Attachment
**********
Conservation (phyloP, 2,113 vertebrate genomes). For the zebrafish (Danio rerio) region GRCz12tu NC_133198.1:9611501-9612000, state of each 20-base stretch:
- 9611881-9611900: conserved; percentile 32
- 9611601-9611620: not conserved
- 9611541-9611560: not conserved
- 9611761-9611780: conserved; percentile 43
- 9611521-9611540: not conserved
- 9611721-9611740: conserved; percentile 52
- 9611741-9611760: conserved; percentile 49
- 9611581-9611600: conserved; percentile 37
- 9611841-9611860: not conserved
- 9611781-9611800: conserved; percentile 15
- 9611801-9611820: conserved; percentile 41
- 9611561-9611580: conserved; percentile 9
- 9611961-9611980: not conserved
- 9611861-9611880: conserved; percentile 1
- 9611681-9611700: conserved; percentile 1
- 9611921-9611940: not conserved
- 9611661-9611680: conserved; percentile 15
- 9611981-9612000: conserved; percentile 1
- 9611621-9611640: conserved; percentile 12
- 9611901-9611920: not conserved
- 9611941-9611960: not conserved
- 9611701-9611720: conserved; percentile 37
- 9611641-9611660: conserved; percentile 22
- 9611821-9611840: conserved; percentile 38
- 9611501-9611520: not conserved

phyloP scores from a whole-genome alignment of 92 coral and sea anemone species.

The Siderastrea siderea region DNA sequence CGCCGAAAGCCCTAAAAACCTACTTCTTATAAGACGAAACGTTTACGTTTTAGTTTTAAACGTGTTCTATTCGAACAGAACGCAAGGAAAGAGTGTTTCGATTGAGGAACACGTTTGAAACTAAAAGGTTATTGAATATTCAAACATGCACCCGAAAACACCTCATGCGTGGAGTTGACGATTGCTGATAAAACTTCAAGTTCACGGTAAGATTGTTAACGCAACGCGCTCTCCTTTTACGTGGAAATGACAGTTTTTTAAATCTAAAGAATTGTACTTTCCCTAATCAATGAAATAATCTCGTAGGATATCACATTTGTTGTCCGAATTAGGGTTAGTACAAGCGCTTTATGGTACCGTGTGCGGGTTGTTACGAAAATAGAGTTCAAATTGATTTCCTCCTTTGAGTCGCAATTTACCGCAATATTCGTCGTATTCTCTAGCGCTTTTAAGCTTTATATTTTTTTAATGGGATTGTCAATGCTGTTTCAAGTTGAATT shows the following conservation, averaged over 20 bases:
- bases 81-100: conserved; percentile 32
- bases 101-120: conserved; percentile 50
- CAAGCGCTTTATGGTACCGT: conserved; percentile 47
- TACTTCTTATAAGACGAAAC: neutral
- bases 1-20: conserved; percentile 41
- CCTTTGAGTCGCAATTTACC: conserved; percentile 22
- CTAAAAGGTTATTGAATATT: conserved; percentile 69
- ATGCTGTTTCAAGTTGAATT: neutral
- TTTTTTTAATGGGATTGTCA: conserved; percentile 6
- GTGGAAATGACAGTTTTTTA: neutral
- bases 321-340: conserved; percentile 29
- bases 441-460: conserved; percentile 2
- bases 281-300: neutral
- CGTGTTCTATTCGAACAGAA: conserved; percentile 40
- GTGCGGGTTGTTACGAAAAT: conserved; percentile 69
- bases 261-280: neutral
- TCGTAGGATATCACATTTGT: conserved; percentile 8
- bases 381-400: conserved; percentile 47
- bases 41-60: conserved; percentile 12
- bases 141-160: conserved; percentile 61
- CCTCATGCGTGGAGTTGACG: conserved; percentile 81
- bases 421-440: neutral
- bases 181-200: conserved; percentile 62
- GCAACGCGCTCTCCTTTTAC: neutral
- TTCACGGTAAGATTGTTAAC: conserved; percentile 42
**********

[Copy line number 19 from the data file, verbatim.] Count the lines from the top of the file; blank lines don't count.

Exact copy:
- 9611981-9612000: conserved; percentile 1